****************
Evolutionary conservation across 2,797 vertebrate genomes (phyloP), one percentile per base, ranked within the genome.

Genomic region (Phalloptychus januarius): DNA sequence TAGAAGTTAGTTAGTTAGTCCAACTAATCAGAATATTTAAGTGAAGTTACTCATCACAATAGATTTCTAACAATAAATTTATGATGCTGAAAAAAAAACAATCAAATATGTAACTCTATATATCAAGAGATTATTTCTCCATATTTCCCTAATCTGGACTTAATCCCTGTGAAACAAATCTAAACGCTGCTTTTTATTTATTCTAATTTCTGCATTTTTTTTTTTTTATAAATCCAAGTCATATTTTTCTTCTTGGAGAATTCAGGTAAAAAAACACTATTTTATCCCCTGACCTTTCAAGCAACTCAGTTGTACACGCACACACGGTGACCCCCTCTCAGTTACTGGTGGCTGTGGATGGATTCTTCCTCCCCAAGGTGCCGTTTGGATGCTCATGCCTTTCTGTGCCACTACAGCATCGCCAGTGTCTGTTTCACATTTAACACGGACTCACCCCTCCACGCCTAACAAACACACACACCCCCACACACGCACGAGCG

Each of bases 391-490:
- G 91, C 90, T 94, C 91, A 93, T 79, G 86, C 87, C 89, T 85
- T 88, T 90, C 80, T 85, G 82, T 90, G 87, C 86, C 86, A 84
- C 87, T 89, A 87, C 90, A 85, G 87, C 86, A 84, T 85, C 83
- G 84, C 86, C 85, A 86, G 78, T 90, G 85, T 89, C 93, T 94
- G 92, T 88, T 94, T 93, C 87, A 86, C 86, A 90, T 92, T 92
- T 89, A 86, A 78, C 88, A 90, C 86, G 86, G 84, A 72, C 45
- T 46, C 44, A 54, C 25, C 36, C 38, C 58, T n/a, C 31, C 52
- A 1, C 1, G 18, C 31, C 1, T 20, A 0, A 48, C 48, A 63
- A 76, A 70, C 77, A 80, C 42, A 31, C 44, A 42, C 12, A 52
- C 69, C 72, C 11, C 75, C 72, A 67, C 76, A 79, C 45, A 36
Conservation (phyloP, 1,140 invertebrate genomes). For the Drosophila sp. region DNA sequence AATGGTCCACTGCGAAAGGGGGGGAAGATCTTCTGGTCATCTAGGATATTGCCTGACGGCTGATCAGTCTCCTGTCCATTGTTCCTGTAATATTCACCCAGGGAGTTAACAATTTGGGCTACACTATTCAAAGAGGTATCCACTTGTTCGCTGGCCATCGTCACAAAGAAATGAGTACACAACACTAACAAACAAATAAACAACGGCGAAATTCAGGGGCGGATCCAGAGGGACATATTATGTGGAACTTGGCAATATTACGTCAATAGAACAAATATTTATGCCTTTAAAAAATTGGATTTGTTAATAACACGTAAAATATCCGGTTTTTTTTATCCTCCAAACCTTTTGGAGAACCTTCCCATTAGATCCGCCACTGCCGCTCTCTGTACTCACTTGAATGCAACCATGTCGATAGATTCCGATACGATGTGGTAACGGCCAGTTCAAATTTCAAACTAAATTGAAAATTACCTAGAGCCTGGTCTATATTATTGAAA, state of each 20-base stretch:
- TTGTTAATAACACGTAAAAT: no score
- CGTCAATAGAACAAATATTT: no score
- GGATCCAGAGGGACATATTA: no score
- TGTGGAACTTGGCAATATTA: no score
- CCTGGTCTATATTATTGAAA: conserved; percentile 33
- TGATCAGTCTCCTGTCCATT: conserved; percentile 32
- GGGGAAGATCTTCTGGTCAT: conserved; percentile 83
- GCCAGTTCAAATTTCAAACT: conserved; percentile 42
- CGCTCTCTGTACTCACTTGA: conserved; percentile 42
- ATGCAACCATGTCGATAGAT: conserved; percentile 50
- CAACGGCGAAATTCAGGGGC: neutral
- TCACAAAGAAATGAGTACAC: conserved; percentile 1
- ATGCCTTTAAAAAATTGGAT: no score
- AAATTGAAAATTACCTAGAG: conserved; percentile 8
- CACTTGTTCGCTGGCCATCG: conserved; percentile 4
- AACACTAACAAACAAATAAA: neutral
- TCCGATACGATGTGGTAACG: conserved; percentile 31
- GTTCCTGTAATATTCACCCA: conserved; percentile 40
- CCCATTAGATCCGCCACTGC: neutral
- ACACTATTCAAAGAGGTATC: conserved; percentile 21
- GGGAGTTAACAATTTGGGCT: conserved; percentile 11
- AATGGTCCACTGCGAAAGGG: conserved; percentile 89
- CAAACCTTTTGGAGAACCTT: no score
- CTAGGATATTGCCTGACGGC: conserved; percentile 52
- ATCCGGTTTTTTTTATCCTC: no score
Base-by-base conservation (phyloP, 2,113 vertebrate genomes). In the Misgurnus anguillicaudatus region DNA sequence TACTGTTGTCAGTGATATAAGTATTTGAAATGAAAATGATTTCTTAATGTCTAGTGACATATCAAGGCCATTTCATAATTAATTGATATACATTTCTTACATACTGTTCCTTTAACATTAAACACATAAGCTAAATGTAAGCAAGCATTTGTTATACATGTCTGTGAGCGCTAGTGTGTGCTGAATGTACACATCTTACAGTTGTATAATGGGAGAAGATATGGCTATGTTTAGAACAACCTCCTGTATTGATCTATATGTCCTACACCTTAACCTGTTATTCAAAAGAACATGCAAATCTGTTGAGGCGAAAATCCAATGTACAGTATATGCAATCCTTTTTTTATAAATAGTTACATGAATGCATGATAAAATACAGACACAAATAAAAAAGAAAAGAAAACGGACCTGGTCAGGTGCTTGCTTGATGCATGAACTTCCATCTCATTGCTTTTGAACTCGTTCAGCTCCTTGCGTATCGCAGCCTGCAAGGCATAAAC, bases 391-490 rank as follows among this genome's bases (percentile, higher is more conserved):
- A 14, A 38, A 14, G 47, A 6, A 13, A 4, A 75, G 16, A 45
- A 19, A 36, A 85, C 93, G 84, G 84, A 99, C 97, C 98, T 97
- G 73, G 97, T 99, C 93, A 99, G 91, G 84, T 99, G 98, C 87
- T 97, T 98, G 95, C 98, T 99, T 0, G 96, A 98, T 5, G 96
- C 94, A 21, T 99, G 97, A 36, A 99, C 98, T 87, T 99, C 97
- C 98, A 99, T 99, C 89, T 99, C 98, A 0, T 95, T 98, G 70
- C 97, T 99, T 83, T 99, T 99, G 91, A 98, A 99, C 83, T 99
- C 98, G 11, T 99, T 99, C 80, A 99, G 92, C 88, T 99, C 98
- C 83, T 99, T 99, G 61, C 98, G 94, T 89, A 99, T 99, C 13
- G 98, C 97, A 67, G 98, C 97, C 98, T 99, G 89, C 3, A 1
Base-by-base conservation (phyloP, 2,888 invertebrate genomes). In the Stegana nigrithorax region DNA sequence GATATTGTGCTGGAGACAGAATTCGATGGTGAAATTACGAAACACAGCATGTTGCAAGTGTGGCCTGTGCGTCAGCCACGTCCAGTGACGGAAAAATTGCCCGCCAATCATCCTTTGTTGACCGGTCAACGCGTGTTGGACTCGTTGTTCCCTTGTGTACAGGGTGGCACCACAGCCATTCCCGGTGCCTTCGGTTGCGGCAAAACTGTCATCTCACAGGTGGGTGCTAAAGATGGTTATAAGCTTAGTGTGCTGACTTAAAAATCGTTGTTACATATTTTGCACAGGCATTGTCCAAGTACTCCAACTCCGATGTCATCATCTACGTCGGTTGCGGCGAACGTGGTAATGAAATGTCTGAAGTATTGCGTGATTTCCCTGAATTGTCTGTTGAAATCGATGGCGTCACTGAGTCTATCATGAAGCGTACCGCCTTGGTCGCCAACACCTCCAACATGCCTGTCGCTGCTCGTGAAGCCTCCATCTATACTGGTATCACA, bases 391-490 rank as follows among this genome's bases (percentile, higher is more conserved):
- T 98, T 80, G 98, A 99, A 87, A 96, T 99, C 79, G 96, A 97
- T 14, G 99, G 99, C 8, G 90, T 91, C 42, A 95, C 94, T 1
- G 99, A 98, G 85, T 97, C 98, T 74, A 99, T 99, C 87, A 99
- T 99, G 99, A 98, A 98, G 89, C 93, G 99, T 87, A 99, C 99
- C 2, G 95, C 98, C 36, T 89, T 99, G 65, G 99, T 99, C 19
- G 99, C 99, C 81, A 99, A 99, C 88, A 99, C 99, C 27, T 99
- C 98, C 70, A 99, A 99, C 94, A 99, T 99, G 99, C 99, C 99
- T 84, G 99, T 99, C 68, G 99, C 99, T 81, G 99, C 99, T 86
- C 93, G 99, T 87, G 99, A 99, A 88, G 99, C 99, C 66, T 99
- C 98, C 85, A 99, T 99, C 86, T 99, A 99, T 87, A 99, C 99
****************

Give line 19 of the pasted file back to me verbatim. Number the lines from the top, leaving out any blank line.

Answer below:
- CCTGGTCTATATTATTGAAA: conserved; percentile 33